Due to their unique insect-capturing traits and often spectacular appearance, many carnivorous plants are very popular with horticulturists and hobby plant collectors. Unfortunately, this has created a significant market for illegal collection – also known as poaching – of carnivorous plants and several species have already been driven to the brink of extinction by poachers. Pitcher Plants such as Tropical Pitcher Plants from south-east Asia and the Albany Pitcher Plant from Western Australia are particularly affected by poaching but even the iconic Venus Flytrap from the United States continues to be plagued by unscrupulous poachers. There must be immediate and concerted global action to cease the illegal collection of wild plants, and much greater regulatory enforcement of biodiversity protection laws to end carnivorous plant poaching.
Cross et al. found that the continuing clearing of natural vegetation for agriculture, urban development and mining projects represented by far the most severe and immediate threat to carnivorous plants. In just the past two decades, massive areas of pristine habitat have been converted into oil palm plantations in Southeast Asia, cattle farms in Brazil, or suburban housing and industrial development in Australia. For example, two of the last remaining populations of the Critically Endangered rainbow plant (Byblis gigantea) in Perth, Western Australia, were destroyed for the construction of a liquor supermarket and a logistics distribution centre. Several populations of sundews (Drosera) near the town of Hermanus, in South Africa, are rather paradoxically being lost to the development of a settlement known as “Sundew Villas”. Much stronger protections are required to ensure that remnant carnivorous plant habitats are protected and conserved.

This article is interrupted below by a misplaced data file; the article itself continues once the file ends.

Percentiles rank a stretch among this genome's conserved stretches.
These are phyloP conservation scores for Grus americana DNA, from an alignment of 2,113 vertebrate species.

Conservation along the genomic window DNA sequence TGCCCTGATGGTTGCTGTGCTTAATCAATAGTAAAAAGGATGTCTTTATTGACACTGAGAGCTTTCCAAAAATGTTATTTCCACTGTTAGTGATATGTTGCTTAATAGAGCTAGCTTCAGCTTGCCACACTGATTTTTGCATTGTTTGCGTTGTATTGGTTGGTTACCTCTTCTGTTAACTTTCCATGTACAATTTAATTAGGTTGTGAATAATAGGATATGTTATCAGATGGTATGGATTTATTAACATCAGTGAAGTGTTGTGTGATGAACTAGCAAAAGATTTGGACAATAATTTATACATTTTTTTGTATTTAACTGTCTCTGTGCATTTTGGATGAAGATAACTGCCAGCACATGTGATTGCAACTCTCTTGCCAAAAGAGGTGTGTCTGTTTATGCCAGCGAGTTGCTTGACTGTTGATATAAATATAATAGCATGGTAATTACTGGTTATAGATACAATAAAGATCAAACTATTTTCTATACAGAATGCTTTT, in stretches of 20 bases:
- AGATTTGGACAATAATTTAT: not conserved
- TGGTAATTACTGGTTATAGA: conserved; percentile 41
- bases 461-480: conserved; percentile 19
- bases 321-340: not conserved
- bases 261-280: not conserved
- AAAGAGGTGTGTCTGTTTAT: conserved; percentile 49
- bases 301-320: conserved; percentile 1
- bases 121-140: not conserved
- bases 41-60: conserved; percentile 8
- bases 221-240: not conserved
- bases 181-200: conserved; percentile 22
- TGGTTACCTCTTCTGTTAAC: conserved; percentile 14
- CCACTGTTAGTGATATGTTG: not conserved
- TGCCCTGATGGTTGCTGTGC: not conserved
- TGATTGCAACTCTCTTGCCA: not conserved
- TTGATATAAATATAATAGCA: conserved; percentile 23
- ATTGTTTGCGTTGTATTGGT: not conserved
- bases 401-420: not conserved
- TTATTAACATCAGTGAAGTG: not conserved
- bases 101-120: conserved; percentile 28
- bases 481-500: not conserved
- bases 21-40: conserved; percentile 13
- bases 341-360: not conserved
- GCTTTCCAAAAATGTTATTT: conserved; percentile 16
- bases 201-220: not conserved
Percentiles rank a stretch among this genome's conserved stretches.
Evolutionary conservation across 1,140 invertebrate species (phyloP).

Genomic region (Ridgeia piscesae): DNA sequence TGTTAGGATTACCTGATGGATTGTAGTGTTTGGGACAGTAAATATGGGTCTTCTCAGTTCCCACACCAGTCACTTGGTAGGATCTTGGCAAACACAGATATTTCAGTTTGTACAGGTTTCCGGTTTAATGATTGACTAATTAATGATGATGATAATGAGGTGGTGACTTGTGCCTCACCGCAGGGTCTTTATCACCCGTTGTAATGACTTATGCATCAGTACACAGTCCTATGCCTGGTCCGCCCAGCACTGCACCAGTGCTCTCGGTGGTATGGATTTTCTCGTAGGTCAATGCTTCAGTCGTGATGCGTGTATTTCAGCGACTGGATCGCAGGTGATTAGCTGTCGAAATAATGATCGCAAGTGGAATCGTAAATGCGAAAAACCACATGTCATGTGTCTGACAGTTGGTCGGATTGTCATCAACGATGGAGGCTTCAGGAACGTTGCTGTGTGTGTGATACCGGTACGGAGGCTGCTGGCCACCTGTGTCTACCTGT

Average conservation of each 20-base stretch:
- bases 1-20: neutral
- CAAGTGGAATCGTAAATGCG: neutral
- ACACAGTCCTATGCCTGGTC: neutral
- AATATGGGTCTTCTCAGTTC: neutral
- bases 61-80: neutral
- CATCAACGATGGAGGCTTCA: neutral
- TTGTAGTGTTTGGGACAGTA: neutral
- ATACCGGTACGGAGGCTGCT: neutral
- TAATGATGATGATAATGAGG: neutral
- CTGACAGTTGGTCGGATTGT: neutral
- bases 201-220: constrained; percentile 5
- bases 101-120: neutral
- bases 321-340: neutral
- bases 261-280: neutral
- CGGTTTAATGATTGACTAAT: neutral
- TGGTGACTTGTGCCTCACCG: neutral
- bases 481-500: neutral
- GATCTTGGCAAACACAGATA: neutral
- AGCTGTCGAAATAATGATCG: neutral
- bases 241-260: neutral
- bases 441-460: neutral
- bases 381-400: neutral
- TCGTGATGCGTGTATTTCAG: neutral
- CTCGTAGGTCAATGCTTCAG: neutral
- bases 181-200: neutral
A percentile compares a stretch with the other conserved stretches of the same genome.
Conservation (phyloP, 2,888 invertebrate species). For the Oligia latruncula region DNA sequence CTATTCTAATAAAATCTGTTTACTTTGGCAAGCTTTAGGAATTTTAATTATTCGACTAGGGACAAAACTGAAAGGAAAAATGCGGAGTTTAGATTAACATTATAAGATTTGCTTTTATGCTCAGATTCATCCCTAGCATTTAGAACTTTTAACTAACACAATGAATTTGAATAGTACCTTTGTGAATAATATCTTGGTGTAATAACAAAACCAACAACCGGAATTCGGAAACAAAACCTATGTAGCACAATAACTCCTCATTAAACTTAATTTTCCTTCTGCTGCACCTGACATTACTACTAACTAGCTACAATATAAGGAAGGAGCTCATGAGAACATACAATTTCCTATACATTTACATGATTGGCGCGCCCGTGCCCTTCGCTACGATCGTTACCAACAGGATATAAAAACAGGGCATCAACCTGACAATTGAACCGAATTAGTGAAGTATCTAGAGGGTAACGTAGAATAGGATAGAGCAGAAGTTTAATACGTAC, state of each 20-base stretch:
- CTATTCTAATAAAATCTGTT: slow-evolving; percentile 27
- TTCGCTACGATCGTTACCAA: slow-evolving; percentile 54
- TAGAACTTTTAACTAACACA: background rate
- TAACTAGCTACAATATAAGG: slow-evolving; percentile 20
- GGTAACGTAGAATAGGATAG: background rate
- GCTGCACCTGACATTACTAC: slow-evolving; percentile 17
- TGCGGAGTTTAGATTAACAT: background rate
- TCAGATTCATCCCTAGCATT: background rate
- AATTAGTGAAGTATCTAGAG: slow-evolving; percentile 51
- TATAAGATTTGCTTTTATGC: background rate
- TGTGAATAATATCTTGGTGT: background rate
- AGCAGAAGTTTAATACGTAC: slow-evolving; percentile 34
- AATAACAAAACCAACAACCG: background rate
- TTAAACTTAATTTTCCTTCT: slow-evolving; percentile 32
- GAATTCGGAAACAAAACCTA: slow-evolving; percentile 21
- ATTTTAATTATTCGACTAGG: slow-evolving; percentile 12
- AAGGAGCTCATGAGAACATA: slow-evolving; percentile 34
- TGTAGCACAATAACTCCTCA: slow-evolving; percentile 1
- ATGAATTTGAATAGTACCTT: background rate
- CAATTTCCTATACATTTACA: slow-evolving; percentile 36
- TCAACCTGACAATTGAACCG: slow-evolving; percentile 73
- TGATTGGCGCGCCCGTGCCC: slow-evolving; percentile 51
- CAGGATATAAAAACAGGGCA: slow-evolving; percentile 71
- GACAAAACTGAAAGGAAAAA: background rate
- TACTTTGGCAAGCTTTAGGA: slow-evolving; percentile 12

Climate change poses another significant threat to carnivorous plants, especially the many species occurring in Mediterranean climate regions where warming, drying trends are already becoming evident. Extreme and prolonged drought conditions, such as have been recently experienced in many Mediterranean climate regions around the world, can not only impact directly upon species and communities, they can also fuel high-intensity and aseasonal fires. Although fire forms a natural part of the ecology of many ecosystems in which carnivorous plants occur, fire regimes have been increasingly altered by climate change and inadequate fire management practices. The effect of altered fire regimes on carnivorous plants is complex, idiosyncratic and often still poorly understood; while some species (especially geophytes such as tuberous Drosera) may benefit from high-intensity fires that remove competition from other vegetation, the same fire can have devastating impacts on other species lacking underground structures for resprouting. For example, an extreme summer bushfire in 2006 near Perth, Western Australia, fuelled by record drought conditions at the time, reduced the only known population of the critically endangered Drosera leioblastus from several thousand individuals to just 11 plants, while simultaneously inducing mass-flowering of most tuberous Drosera in the same area. The complex effect of fire and the need for sound fire management policies is highlighted by the Albany Pitcher Plant (Cephalotus follicularis), which is threatened both by prescribed burning at short fire intervals as well as long-term fire suppression. Weed invasion can further exacerbate fire management, and Cross et al. (2020) suggest that simultaneous prioritisation should be afforded to invasive species management and the maintenance and preservation of natural ecosystem processes such as fire regimes and hydrological functioning.